Vertical farms: the idea captures our imagination. We envision their upward-twisting frames nestled between the steel and chrome skyscrapers of the big city. Each floor overflows with fruits and vegetables brought to life by hydroponic or aquaponic growing systems, bringing local food and a breath of fresh air to cities with a footprint smaller than any “horizontal” farm.
While setup and electrical costs remain expensive, a wave of vertical farmers around the world has been finding new ways to cut costs and streamline systems to make vertical farming a reality. They may not be ‘farmscrapers’, but these five vertical farms achieve production rates up to 100 times more efficient per square foot than traditional farming while bringing year-round local produce to their communities.
FarmedHere’s huge, 90,000 square foot facility features an aquaponic setup lit by specially designed magenta and blue LEDs, developed through a partnership with the LED lighting manufacturer Illumitex, Inc. The lights emit only the frequencies of light that plants utilize, reducing energy costs. Roots dangle in trays of water fertilized with waste from tanks of tilapia and closed, soil-free systems minimize exposure to pests and disease, making their organic certification an easy achievement.
FarmedHere grows microgreens, basil and mint—staple crops for vertical farmers because they can be ready in as little as 14 days (that’s 26 harvests every year!). They sell to the big names, including more than 50 Whole Foods Markets and many other Chicago grocery stores.
This Singapore farming company exemplifies the potential for vertical farming to thrive in urban spaces. Real estate prices are sky-high on the densely-populated island, and access to fresh food is limited. Singapore imports most of its produce from China, Malaysia or the U.S.
Jack Ng saw the potential demand for fresh, local produce and created Sky Farms. He designed a growing system called A-Go-Gro. Thirty-foot A-frame towers rotate plant troughs up and down on a hydraulically powered belt to provide equal exposure to sunlight. Though Sky Greens grows hydroponically, these systems can also be adapted to soil growing.
Sky Greens currently produce ten varieties of greens including bok choi, lettuce, kang kong (water spinach) and bayam (amaranth). The product ends up costing about 10% more than imported greens but according to Permaculture News, Sky Greens’ extra- fresh veggies are “flying off the shelves.”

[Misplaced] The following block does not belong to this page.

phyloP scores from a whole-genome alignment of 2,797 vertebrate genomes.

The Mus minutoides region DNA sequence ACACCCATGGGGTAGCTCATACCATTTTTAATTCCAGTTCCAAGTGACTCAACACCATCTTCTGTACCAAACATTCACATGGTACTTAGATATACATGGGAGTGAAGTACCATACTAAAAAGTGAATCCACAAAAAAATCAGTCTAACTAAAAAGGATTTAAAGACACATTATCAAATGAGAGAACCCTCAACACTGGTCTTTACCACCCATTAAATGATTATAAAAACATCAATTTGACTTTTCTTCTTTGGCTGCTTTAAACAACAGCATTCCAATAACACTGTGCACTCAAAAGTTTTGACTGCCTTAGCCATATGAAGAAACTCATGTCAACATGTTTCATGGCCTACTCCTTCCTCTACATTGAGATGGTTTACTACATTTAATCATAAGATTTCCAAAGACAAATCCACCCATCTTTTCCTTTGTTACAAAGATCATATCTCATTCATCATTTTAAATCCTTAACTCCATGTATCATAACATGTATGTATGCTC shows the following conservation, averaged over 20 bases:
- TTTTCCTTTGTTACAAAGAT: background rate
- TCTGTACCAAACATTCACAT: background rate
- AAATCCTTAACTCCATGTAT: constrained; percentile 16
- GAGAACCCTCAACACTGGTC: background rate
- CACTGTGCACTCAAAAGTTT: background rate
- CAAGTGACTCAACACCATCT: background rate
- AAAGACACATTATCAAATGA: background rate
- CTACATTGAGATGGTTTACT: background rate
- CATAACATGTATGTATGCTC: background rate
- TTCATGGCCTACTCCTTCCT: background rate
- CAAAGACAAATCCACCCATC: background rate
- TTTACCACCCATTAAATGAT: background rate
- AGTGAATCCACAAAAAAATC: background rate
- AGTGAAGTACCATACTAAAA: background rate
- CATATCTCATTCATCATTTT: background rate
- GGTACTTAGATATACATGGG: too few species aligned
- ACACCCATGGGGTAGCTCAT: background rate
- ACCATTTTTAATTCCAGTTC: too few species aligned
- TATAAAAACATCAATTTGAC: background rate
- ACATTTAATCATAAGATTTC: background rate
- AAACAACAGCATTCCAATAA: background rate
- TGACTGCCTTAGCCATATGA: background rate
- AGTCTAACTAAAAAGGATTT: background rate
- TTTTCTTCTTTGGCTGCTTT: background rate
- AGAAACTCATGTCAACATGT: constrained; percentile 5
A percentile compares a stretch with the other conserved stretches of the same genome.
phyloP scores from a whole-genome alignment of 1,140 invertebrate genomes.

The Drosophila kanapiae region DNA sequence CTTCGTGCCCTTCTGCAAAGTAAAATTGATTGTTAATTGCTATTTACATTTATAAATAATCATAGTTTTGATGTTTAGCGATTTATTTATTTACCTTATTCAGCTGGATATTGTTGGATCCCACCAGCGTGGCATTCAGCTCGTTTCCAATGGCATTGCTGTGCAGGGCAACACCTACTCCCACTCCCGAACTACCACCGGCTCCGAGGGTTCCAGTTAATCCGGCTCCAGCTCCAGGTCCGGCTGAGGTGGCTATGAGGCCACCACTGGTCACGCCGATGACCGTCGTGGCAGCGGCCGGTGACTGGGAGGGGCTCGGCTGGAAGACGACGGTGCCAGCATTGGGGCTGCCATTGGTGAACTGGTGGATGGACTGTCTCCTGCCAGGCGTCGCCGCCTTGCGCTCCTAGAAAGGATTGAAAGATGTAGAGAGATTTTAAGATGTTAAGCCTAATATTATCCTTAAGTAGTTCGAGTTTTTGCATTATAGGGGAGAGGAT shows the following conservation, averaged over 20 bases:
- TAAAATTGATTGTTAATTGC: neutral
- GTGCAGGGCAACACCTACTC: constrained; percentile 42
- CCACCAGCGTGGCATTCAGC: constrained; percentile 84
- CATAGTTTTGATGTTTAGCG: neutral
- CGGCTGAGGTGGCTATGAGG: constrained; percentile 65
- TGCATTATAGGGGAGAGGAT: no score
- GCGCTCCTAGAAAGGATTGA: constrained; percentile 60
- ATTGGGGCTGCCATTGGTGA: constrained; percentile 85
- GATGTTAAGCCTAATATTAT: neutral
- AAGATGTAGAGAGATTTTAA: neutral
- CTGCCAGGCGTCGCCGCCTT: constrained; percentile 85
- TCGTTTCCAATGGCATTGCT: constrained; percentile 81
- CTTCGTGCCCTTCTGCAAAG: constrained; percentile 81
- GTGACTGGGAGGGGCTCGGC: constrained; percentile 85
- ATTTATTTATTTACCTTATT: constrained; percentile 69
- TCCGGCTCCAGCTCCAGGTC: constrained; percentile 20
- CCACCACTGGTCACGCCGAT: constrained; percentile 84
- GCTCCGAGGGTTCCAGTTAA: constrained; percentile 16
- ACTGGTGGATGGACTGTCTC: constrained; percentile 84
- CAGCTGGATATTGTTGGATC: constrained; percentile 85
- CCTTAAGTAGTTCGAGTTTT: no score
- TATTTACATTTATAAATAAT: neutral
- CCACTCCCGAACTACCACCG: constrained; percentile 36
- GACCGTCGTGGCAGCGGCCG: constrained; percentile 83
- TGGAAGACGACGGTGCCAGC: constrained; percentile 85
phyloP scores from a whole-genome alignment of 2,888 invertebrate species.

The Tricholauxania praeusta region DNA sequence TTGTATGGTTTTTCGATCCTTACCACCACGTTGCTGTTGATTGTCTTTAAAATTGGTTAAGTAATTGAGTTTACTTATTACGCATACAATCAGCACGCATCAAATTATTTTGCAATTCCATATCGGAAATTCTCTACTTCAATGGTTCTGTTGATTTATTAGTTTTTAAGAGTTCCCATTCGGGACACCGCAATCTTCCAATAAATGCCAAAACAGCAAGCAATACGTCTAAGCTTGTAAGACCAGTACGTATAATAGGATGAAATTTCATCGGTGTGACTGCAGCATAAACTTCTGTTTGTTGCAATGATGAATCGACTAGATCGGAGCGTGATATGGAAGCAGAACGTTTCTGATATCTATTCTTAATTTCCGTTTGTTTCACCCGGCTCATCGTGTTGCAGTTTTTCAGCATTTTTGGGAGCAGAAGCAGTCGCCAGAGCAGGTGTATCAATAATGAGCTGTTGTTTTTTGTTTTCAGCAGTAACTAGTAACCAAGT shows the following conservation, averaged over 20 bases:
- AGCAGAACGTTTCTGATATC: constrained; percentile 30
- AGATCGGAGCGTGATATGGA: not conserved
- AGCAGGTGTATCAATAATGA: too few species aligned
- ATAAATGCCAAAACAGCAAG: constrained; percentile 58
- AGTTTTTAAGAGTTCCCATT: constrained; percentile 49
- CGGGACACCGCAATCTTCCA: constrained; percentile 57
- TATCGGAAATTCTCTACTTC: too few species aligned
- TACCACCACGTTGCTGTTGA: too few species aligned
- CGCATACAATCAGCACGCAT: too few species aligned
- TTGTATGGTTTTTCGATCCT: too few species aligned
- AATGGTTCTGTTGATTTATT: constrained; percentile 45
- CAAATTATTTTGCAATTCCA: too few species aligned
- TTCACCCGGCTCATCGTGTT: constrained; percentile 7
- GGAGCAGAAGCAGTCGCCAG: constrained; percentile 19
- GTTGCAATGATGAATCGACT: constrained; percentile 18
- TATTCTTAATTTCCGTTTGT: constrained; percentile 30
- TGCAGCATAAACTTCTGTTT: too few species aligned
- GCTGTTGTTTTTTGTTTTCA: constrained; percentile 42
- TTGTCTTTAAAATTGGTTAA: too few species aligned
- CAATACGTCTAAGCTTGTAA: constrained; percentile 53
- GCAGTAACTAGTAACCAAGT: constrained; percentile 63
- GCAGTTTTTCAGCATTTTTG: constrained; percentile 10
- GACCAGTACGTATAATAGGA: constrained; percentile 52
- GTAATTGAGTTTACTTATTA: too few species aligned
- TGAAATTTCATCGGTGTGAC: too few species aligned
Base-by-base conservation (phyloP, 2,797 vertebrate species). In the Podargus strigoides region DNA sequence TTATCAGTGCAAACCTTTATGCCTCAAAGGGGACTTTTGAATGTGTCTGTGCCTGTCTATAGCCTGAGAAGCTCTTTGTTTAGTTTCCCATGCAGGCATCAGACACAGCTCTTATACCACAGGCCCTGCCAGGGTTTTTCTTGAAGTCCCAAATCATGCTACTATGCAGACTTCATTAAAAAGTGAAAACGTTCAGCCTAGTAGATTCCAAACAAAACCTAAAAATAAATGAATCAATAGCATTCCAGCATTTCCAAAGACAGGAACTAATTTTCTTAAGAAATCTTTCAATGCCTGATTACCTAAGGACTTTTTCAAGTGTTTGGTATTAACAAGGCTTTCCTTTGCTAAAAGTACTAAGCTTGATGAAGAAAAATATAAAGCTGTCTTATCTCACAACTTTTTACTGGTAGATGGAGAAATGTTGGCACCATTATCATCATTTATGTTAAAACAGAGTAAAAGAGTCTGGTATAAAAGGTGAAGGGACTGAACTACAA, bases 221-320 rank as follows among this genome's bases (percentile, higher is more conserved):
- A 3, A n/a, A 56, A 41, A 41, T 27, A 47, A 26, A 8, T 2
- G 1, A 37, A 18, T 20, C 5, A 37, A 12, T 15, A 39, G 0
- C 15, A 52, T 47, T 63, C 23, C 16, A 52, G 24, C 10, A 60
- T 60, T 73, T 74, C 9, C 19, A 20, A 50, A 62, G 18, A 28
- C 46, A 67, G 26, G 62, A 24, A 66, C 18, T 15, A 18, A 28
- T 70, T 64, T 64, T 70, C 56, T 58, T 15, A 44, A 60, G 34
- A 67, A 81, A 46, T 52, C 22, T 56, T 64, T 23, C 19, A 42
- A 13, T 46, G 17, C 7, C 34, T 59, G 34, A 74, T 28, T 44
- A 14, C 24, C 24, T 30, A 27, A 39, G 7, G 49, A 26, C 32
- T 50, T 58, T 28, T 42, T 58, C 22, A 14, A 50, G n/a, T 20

Another Chicago enterprise, the Plant describes itself as “part vertical farm, part food business incubator, part research and education space.”
Ten local food businesses, including several vertical farming operations, a sustainable prawn grower and a bakery, are located inside The Plant. The building is an abandoned pork packing facility in Chicago’s Back of the Yards neighborhood, retrofitted by crews of volunteers to fit the needs of local food producers. One business uses the roof space for good old soil farming while indoor operations employ hydroponics and artificial light. Plans for a shared kitchen are in the works, and The Plant eventually hopes to achieve net-zero energy use by harvesting biogas from their anaerobic digester, eliminating the high electricity costs that plague vertical farmers.
In Japan, the aftermath of the Fukushima crisis left in its wake both abandoned buildings and farmland devastated by radioactive contamination. Vertical farms like Mirai (“future” in Japanese) helped replace the lost food production capacity. Shigeharu Shimamuru, plant physiologist and president of Mirai, collaborated with GE Japan to design a state-of-the-art LED hydroponic system with carefully controlled wavelengths and dark periods. This means plants can photosynthesize at maximum capacity during the day and rest or “breathe” at night.
The combination makes for both fast-growing plants, and efficient resource use. Compared to conventional farming, the setup cuts produce waste by 50 percent, reduces water use by 99 percent and is 100 times more productive per square foot. The system operates in 12 locations around Japan, including a 25,000 square foot farm in the Miyagi prefecture just north of Fukushima, which can produce 10,000 heads of lettuce a day at full capacity. Mirai has recently begun another project in Korea.
Instead of growing in water, Aerofarms takes things another step away from conventional soil farming and grows plants in the air. Seeds germinate in a reusable fabric layer and suspended in stacked trays. The roots are sprayed with water and nutrients and LED lights fuel photosynthesis. Ed Harwood, a former Cornell professor who founded Aerofarms with his partners Marc Oshima and David Rosenberg in 2004, designed the system.
Aerofarms started off producing greens and herbs for farmers’ markets in upstate New York, including the prestigious Ithaca Farmers’ Market. They also sell their technology to other indoor farmers. Though not yet profitable, they are planning to expand. The project: a 69,000 square foot custom-built vertical farm in Newark, NJ. The $39 million development project, which is scheduled for completion in 2016, is being financed primarily by Goldman Sachs’ Urban Investment Group. Additional funds from Prudential Financial and the city of Newark supplement Goldman Sachs’ investment.
This post originally appeared on Seedstock.com: http://seedstock.com/2015/05/17/5-practical-and-successful-vertical-farms/